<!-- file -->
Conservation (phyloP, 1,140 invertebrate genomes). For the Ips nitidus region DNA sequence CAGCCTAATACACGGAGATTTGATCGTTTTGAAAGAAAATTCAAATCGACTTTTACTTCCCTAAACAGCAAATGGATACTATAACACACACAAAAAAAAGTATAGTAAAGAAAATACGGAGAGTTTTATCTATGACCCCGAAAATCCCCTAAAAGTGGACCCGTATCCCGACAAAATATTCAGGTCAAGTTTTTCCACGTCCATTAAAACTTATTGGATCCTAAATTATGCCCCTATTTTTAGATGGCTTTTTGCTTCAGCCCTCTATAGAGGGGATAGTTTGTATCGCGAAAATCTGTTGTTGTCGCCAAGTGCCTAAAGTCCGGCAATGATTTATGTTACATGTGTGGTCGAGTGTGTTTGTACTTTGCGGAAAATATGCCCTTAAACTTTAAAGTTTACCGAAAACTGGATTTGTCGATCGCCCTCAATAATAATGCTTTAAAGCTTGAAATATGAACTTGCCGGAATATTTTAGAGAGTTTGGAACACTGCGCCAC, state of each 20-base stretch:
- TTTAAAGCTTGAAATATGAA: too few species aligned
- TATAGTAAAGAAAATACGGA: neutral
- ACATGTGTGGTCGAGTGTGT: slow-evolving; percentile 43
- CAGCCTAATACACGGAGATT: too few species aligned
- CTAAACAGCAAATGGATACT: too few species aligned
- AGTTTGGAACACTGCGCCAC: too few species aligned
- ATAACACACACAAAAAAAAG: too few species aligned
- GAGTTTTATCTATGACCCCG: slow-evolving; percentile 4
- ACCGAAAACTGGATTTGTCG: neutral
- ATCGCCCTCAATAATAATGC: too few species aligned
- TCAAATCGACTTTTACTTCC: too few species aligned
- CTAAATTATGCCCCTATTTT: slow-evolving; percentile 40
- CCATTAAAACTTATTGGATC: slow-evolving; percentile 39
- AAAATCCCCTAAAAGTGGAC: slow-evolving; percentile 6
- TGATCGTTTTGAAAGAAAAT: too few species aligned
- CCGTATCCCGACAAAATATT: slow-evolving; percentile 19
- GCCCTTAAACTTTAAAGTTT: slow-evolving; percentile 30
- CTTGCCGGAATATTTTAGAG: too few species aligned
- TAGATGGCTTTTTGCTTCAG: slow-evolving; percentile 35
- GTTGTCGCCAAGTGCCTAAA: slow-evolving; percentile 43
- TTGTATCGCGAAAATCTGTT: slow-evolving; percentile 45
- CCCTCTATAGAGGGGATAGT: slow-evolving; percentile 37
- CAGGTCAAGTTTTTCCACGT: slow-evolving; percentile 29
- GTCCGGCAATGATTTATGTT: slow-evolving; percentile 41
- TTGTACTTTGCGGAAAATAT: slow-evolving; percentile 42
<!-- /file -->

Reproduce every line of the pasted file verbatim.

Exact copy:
Conservation (phyloP, 1,140 invertebrate genomes). For the Ips nitidus region DNA sequence CAGCCTAATACACGGAGATTTGATCGTTTTGAAAGAAAATTCAAATCGACTTTTACTTCCCTAAACAGCAAATGGATACTATAACACACACAAAAAAAAGTATAGTAAAGAAAATACGGAGAGTTTTATCTATGACCCCGAAAATCCCCTAAAAGTGGACCCGTATCCCGACAAAATATTCAGGTCAAGTTTTTCCACGTCCATTAAAACTTATTGGATCCTAAATTATGCCCCTATTTTTAGATGGCTTTTTGCTTCAGCCCTCTATAGAGGGGATAGTTTGTATCGCGAAAATCTGTTGTTGTCGCCAAGTGCCTAAAGTCCGGCAATGATTTATGTTACATGTGTGGTCGAGTGTGTTTGTACTTTGCGGAAAATATGCCCTTAAACTTTAAAGTTTACCGAAAACTGGATTTGTCGATCGCCCTCAATAATAATGCTTTAAAGCTTGAAATATGAACTTGCCGGAATATTTTAGAGAGTTTGGAACACTGCGCCAC, state of each 20-base stretch:
- TTTAAAGCTTGAAATATGAA: too few species aligned
- TATAGTAAAGAAAATACGGA: neutral
- ACATGTGTGGTCGAGTGTGT: slow-evolving; percentile 43
- CAGCCTAATACACGGAGATT: too few species aligned
- CTAAACAGCAAATGGATACT: too few species aligned
- AGTTTGGAACACTGCGCCAC: too few species aligned
- ATAACACACACAAAAAAAAG: too few species aligned
- GAGTTTTATCTATGACCCCG: slow-evolving; percentile 4
- ACCGAAAACTGGATTTGTCG: neutral
- ATCGCCCTCAATAATAATGC: too few species aligned
- TCAAATCGACTTTTACTTCC: too few species aligned
- CTAAATTATGCCCCTATTTT: slow-evolving; percentile 40
- CCATTAAAACTTATTGGATC: slow-evolving; percentile 39
- AAAATCCCCTAAAAGTGGAC: slow-evolving; percentile 6
- TGATCGTTTTGAAAGAAAAT: too few species aligned
- CCGTATCCCGACAAAATATT: slow-evolving; percentile 19
- GCCCTTAAACTTTAAAGTTT: slow-evolving; percentile 30
- CTTGCCGGAATATTTTAGAG: too few species aligned
- TAGATGGCTTTTTGCTTCAG: slow-evolving; percentile 35
- GTTGTCGCCAAGTGCCTAAA: slow-evolving; percentile 43
- TTGTATCGCGAAAATCTGTT: slow-evolving; percentile 45
- CCCTCTATAGAGGGGATAGT: slow-evolving; percentile 37
- CAGGTCAAGTTTTTCCACGT: slow-evolving; percentile 29
- GTCCGGCAATGATTTATGTT: slow-evolving; percentile 41
- TTGTACTTTGCGGAAAATAT: slow-evolving; percentile 42